To answer this question aright we must understand what is meant by prayer and the circumstances under which it is offered.

The word prayer is defined as petition to heaven, entreaty, submissive importunity. In the sense of entreaty, etc., we find in scripture many prayers to Jesus, whom we receive as “Christ .” Thus , when Peter feared that he would be drowned, he exclaimed to Jesus “Lord, save me!” But we suppose that the question does not have regard to the scripturality of petitions to Jesus for temporal favours in the days of his sin-flesh, but rather to the propriety of offering petitions to him now that he is the Lord at the right hand of power.

After Jesus had himself been praying to the Father, one of his disciples said “Lord, teach us to pray, as John taught his disciples.” From this it would appear , that under the new circumstances created by his presence in Israel, his followers did not know how to pray to God acceptably–they did not know what to pray for, nor how to address the Invisible One. Though perfectly true, he did not say, “I am God manifest in the flesh; therefore pray to me, and say Our God who art on earth hallowed be thy name.” The time is coming when the saying of the prophet shall, be fulfilled, “The God of the whole earth shall he be called;” still, though Jesus knew that he was the heir of this title, he did not teach his disciples to pray to him as such. He taught them to pray to the same invisible personage that he himself prayed to. If prayer were to be offered to him, he would have taught his disciples so to do. This, however, he did not; but said, “When ye pray, say, Our Father who art in heaven, hallowed be thy name.” He was accustomed to address “HIM dwelling in the light, whom no man hath seen, nor can see, as his Father; so that by telling his disciples to do likewise, he taught them that he himself and they were all sons of God–children of one common Father. Is it scriptural to pray to the Elder Brother for the gifts the Father has in store? But as the First-born is well-beloved, is there not a fitness in securing his favour, that he may present and commend the petitions of his brethren to the gracious consideration of the Divine Majesty?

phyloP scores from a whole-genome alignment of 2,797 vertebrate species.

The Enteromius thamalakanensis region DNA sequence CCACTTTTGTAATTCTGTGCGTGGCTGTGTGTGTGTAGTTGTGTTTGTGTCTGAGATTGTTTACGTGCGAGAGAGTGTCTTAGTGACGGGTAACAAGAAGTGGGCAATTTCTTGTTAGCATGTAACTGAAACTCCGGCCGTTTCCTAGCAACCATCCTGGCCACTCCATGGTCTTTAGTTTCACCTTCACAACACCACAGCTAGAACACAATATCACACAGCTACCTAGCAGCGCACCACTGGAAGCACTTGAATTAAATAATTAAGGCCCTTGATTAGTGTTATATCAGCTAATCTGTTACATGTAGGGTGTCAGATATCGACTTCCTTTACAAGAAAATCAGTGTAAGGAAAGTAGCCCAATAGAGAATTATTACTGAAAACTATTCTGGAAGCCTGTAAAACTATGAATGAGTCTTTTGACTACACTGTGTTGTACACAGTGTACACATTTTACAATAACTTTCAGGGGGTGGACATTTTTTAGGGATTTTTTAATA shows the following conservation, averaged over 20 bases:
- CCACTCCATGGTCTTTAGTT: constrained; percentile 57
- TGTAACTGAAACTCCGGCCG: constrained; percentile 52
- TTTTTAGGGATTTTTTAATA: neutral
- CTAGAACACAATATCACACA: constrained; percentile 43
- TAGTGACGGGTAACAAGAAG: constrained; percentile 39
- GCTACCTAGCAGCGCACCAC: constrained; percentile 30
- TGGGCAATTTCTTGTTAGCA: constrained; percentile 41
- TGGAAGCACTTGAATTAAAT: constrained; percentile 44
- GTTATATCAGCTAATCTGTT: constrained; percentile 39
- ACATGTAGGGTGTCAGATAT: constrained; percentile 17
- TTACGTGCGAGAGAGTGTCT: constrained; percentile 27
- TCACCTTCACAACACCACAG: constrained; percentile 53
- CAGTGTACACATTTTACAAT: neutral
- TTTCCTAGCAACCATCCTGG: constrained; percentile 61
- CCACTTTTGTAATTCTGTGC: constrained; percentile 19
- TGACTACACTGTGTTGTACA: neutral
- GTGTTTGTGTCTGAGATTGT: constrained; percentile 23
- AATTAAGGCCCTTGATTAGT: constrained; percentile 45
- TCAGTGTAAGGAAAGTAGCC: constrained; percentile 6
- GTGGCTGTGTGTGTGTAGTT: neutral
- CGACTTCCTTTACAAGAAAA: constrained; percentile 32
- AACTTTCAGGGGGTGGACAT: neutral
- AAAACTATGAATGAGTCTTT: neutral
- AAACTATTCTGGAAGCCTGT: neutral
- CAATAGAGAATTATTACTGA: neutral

When Jesus first taught his disciples to pray, he instructed them to pray for the hallowing of the Father’s Name; but did not teach them to pray for things in that name. He is himself the Name of the Father . Now five days before the Passover of crucifixion, he said, “Father, glorify thy name!” This was answered by a voice from heaven, saying, “I have both glorified it, and will glorify it again;” that is, it had been glorified in the past, and was about shortly to be again. Alluding to the time when it should be made glorious, he said, “In that day ye shall ask me nothing. Verily verily I say unto you, Whatsoever ye shall ask the Father in my name, HE will give it you. Hitherto have ye asked nothing in my name; ask. and ye shall receive,” Here, then, is a precept to ask the Father in the name of Jesus, which is the reverse of praying to Christ in the name of the Father. Praying to the Father in the name of Jesus, however is equivalent in its results to praying directly to Jesus. This is apparent from the words of Jesus himself, who said to the disciples, “Whatsoever ye shall ask in my name, that will I do, that the Father may be glorified in the Son. If ye shall ask anything in my name, I will do it.”